Holy cow, there’s a lot of music here. We went to both the Rock and Soul Museum and Sun Studios, and had lunch in places where live musicians playing the blues were there as a matter of course. Despite the drenching rain, it was great.
Memphis, of course, is the home of Elvis, and just in case you forgot that, there’s a bronze of him just off of Beale Street. Really captures him.
The Rock and Soul Museum’s collection of artifacts around the birth of rock and soul music was created by the Smithsonian. It details the early days of soul and rock & roll, and, typical of the Smithsonian, there was so much, it was hard to take it all in. A women’s radio station, the difficulty of getting early rock n’ roll on the radio, early technology, sound samples, guitars, clothing, biographies, everything about the early days of this music. Including my favorite quote, by Sam Phillips: “Without the cooperation of total resentment on the part of the parents, Rock n’ Roll would have had a rougher time makin’ it.” I remember that resistance very well!
Below is an early tape recorder. This kind of equipment, which seems really primitive now, was the way so much was preserved. Besides recording music in studios, these kinds of machines were loaded onto pack animals and carted into the Appalachians and other places to record the old songs and stories, by historians and folklorists like Alan Lomax. Such dedication–these machines are not light!
And here is the “Million-dollar Photograph”: Jerry Lee Lewis, Carl Perkins, Elvis Presley, Johnny Cash, from December 4, 1956, in Sun Studios. These guys all showed up at Sun one day and just started jamming. They were all under different record labels, so recording the session was illegal. And Sam Phillips, owner of Sun, did it anyway, surreptitiously. He couldn’t release it, so he sat on it for decades. It’s available now, and I picked up a CD. It’s raw and rough, but just fun to listen to because one of them will start a riff and the others will join in and maybe take it in another direction, harmonizing and then going into another tune. Really interesting story–which I’m hoping is at least partially true!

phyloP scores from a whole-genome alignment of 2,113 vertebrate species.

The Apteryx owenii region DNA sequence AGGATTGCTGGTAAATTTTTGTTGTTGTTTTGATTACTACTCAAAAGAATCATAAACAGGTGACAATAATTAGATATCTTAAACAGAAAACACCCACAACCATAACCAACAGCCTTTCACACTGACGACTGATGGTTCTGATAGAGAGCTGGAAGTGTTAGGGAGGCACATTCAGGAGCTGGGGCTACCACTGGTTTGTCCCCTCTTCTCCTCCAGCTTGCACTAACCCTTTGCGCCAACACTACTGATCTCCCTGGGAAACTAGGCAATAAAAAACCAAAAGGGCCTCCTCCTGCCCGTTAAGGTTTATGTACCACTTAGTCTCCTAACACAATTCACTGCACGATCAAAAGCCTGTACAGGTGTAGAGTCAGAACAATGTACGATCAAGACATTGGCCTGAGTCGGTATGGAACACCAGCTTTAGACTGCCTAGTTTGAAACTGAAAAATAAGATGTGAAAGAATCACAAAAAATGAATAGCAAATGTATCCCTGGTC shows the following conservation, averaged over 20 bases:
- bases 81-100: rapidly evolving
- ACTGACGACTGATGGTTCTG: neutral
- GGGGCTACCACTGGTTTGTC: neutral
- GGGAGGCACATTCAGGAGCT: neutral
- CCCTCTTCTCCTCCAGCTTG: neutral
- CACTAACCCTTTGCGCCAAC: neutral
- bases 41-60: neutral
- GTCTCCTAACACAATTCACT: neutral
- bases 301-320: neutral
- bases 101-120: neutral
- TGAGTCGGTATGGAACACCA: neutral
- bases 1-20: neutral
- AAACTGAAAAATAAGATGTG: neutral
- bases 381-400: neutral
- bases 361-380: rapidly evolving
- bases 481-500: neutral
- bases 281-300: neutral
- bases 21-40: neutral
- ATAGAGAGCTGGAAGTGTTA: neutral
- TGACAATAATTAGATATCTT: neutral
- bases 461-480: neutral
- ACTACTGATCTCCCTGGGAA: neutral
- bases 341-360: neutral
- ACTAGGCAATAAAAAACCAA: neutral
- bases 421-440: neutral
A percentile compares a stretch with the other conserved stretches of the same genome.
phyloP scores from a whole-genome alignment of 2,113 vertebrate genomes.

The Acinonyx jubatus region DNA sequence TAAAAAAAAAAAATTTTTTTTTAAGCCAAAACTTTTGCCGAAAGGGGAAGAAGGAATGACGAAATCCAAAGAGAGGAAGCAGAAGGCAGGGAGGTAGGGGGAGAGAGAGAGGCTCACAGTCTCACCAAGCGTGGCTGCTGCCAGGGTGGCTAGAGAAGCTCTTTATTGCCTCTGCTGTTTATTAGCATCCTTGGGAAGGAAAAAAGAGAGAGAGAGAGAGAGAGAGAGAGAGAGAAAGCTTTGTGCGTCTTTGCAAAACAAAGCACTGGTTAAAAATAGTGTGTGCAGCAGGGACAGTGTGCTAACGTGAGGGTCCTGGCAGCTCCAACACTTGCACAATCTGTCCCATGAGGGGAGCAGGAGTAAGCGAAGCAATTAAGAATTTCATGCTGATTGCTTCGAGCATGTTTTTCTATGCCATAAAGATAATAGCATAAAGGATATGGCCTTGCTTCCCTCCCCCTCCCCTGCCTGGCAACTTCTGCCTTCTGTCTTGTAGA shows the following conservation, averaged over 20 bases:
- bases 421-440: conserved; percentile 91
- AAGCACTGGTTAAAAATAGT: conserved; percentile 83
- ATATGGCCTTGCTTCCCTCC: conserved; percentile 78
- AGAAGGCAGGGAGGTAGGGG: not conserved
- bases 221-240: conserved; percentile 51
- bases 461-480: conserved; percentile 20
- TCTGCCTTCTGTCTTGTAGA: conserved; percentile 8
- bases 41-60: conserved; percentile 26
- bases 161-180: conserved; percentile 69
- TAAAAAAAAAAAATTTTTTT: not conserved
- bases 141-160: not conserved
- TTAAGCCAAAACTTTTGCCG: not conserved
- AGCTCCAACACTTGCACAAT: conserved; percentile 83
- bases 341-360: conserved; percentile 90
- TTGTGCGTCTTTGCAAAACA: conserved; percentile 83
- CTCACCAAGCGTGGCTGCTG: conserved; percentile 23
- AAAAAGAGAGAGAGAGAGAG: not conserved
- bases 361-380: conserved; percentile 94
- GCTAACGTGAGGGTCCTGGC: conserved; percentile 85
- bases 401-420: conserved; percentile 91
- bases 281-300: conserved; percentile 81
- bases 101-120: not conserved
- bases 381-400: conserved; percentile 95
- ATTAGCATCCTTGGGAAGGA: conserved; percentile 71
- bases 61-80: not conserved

Sun’s recording room. It’s behind glass, so the quality isn’t that good, but this is where all the magic happened.
There are still interesting leftovers in the studio. U2 used this drum set and just left it there.
And this is “the” microphone used by Elvis and others. Sun left quite the legacy.
We also visited Schwabs, the famous drugstore. I bought a double harmonica there, one side in the key of G and the other in C. And it has a great sound, lots of resonance and harmonics.
It was quite an interesting few days in Memphis, and I would go back again. Hopefully when it was drier. The rain was quite fierce at times.